Tuesday, March 03, 2009

Wall Street Journal 50% increase in rates

It took a crazy "ninja" increase in their online subscription to motivate me to post a blog entry (after being lazy for some time), but when I saw a charge for $150 on my online bank statement from the Wall Street Journal online subscription I was seriously miffed. It was bad enough that a year or so ago they raised it to $99/year without telling us [though it could be that a letter - that looked like junk mail - did arrive]. This ninja increase of 50% is crazy. I could understand if I had the print version. This involves hard costs of print and distribution. And I understand that there are real costs associated with producing an online journal. But when the online is almost the same price as the print? Crazy.

The economy is in seriously bad shape, and companies are watching their bottom line fade like so much disappearing ink. They are looking for more sources of revenue and finding none, so they are simply raising rates. Our local country water just did this. There is a bad drought here in Georgia and we are all under severe water restrictions. Add to that the fact that many of us are really working hard to be good citizens and are doing a variety of things to reduce our water consumption. This translates into a dramatic reduction in revenue. The solution? Dramatically raise the cost of water. Crazy.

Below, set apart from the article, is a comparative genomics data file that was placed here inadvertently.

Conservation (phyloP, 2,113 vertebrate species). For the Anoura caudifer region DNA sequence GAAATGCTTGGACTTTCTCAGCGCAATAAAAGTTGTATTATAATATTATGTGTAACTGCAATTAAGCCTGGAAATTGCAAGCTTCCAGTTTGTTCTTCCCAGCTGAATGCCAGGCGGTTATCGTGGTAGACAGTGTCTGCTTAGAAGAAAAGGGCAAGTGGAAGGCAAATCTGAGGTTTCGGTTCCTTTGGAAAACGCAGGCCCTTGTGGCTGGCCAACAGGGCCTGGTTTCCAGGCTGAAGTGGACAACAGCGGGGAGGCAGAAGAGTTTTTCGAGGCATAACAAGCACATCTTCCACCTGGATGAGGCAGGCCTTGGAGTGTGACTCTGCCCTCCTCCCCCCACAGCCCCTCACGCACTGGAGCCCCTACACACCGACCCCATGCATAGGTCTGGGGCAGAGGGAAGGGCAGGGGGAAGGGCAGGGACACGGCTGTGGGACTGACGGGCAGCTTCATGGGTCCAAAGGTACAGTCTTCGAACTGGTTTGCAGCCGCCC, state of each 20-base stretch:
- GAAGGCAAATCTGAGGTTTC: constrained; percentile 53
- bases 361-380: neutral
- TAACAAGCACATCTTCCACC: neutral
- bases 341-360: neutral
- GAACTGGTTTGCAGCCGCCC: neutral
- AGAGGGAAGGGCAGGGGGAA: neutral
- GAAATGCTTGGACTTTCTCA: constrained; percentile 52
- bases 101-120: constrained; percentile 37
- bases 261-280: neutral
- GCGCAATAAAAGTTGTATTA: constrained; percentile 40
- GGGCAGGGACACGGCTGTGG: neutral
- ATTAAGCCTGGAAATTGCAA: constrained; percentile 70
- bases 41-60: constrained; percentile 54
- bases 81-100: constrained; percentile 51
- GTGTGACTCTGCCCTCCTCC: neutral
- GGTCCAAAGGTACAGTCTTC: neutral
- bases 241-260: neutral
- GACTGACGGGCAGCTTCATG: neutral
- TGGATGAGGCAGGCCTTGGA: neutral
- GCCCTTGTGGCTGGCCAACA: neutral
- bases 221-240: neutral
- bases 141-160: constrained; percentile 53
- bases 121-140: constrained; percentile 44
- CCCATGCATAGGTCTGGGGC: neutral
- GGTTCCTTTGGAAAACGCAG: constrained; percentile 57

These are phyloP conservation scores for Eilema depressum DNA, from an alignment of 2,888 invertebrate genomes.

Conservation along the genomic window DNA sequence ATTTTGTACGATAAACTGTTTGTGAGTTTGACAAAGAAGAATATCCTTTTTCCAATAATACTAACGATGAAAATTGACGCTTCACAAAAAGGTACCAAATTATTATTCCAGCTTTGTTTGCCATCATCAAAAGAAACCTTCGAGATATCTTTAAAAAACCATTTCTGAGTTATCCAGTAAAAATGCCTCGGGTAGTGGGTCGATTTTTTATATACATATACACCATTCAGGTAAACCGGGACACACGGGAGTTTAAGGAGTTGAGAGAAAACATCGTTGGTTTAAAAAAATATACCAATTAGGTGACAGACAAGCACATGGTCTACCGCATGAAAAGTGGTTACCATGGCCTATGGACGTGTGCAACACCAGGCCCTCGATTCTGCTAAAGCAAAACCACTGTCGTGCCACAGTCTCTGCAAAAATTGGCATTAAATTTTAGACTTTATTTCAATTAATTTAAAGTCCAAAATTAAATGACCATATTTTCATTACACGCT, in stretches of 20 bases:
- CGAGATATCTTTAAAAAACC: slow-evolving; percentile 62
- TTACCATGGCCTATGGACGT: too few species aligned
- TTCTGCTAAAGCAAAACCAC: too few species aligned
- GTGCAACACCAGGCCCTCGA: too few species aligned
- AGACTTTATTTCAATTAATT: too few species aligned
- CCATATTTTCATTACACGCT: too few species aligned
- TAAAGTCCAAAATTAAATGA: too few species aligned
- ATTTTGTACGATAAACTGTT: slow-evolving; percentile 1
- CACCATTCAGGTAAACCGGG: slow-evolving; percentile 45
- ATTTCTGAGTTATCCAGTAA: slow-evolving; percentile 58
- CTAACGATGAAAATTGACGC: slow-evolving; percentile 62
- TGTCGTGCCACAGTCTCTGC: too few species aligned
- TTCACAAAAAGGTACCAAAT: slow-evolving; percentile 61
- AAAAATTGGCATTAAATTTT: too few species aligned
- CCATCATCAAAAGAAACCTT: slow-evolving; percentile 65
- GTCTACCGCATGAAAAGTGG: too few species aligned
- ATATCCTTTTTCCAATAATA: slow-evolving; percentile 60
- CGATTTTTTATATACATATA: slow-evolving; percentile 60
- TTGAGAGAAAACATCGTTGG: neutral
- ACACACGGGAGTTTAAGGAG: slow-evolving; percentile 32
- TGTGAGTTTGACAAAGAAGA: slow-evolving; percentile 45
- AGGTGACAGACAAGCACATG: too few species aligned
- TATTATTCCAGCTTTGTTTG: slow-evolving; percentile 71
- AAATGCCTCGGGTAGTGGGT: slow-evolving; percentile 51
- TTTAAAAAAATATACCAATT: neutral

I can't cancel my subscription to the county water supply. I can, however, cancel my subscription to WSJ.com, which is exactly what I did. I'm sure I can find something better to do with that $150.


Anonymous said...

They just did the same thing to my combined Print/Online subscription.
In January 2008 I paid $317. Now in January 2009 they want $468, a nearly 50% increase in one year!

Fortunately I pay for my WSJ subscription by check, so they will not be able to charge my credit card for this ridiculous rate increase. Needless to say Mr. Murdoch will not be getting a check from me this year.

Curtis Forrester said...

I understand that businesses need to increase revenues. I'm still amazed with the boldness of the many that feel that they can increase prices during a recession when people are just as likely to cancel. I've not renewed, and will not.

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